A total of $1.2 billion worth of crypto futures got liquidated over the last 24 hours as global markets continue to slide across the board, according to analytics platform Bybt.
At the time of writing, the vast majority of top cryptocurrencies remain in the red zone. Bitcoin, for example, is down 10% since Saturday, trading at around $43,550, per crypto metrics platform CoinGecko.
The price of Ethereum, the second-largest digital asset by its market capitalization, has similarly shed 12% since the weekend, sliding down to around $3,079 at press time.
Consequently, the ongoing dip resulted in a wave of liquidations on crypto derivatives trading platforms. This is because when markets are experiencing dips or surges, overleveraged positions are liquidated automatically by exchanges as traders can no longer meet their margin requirements.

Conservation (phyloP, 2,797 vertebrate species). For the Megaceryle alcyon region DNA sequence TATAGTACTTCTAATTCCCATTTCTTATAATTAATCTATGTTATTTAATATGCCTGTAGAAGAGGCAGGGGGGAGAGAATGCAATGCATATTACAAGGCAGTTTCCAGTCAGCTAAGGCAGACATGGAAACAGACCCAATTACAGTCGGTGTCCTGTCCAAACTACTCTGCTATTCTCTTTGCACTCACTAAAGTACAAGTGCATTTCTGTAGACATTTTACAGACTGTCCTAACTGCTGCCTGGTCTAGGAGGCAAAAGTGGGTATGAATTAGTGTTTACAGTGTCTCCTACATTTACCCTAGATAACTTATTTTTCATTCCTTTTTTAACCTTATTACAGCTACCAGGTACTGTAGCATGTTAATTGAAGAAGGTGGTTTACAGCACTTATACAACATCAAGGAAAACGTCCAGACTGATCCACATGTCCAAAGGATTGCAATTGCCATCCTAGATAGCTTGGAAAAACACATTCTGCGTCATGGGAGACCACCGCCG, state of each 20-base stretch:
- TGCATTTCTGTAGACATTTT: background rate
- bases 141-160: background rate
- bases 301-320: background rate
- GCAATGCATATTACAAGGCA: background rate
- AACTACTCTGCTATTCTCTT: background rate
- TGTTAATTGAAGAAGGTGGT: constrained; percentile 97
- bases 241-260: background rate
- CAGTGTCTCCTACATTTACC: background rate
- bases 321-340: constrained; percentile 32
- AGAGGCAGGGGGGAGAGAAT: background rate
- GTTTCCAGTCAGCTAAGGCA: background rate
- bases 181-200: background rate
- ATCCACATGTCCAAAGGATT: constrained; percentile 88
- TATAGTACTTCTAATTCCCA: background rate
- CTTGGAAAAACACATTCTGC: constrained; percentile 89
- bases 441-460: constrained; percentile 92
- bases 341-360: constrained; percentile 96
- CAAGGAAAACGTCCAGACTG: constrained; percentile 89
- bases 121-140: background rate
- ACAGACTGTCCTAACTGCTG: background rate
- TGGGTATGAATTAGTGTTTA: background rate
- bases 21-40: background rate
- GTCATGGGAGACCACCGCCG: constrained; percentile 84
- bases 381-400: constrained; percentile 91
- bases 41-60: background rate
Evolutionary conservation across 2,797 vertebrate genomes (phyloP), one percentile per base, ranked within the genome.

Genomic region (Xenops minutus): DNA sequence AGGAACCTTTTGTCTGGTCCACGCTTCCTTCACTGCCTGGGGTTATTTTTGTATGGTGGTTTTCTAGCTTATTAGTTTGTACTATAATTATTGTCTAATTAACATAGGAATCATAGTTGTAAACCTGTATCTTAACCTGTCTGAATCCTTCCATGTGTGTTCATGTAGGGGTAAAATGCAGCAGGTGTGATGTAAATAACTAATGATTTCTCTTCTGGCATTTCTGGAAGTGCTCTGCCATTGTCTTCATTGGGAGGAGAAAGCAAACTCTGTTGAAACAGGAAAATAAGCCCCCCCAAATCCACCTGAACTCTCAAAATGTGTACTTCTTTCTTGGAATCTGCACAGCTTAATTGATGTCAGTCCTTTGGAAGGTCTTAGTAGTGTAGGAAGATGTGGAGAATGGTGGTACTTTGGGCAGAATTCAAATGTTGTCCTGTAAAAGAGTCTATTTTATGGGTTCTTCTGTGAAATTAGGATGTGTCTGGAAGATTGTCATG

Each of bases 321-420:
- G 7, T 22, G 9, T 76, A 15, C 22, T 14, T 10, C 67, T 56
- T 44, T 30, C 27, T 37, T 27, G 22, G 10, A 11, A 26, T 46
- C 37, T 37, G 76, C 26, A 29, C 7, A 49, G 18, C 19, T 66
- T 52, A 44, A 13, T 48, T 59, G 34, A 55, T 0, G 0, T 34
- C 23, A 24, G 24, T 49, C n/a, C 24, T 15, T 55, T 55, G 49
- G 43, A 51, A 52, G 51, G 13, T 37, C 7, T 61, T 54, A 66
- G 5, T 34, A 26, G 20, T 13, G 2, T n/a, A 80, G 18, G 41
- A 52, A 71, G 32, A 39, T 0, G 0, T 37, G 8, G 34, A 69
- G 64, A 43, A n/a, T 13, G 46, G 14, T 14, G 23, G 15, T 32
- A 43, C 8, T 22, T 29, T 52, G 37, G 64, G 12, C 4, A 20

Naturally, long trading positions—where traders were betting on prices to go up—accounted for the lion’s share of today’s liquidations. According to Bybt, 83.53% of liquidated positions were long in the past 24 hours, making up nearly half a billion dollars.
On the other hand, only $96.88 million worth of shorts has been liquidated over the same time period.
In total, just over 205,000 traders lost their positions over the past day while the largest single liquidation, valued at $10 million, occurred on crypto exchange BitMEX.
The Evergrande effect
It's not just the crypto market that's tumbled in recent days; other markets, including the S&P 500, the Dow Jones Industrial Average, and global equity markets, remain in a downturn as well.
Many analysts are attributing the global market slump to recent concerns around Evergrande, China’s heavily indebted property giant. According to CNBC, a potential collapse of the troubled company could even affect the global economy as a whole.
“Evergrande is a systemically important company,” Jimmy Chang, chief investment officer at Rockefeller Global Family Office, told the outlet. “If China were to have a serious economic issue because of China Evergrande, the rest of the global economy would have contagion from it.”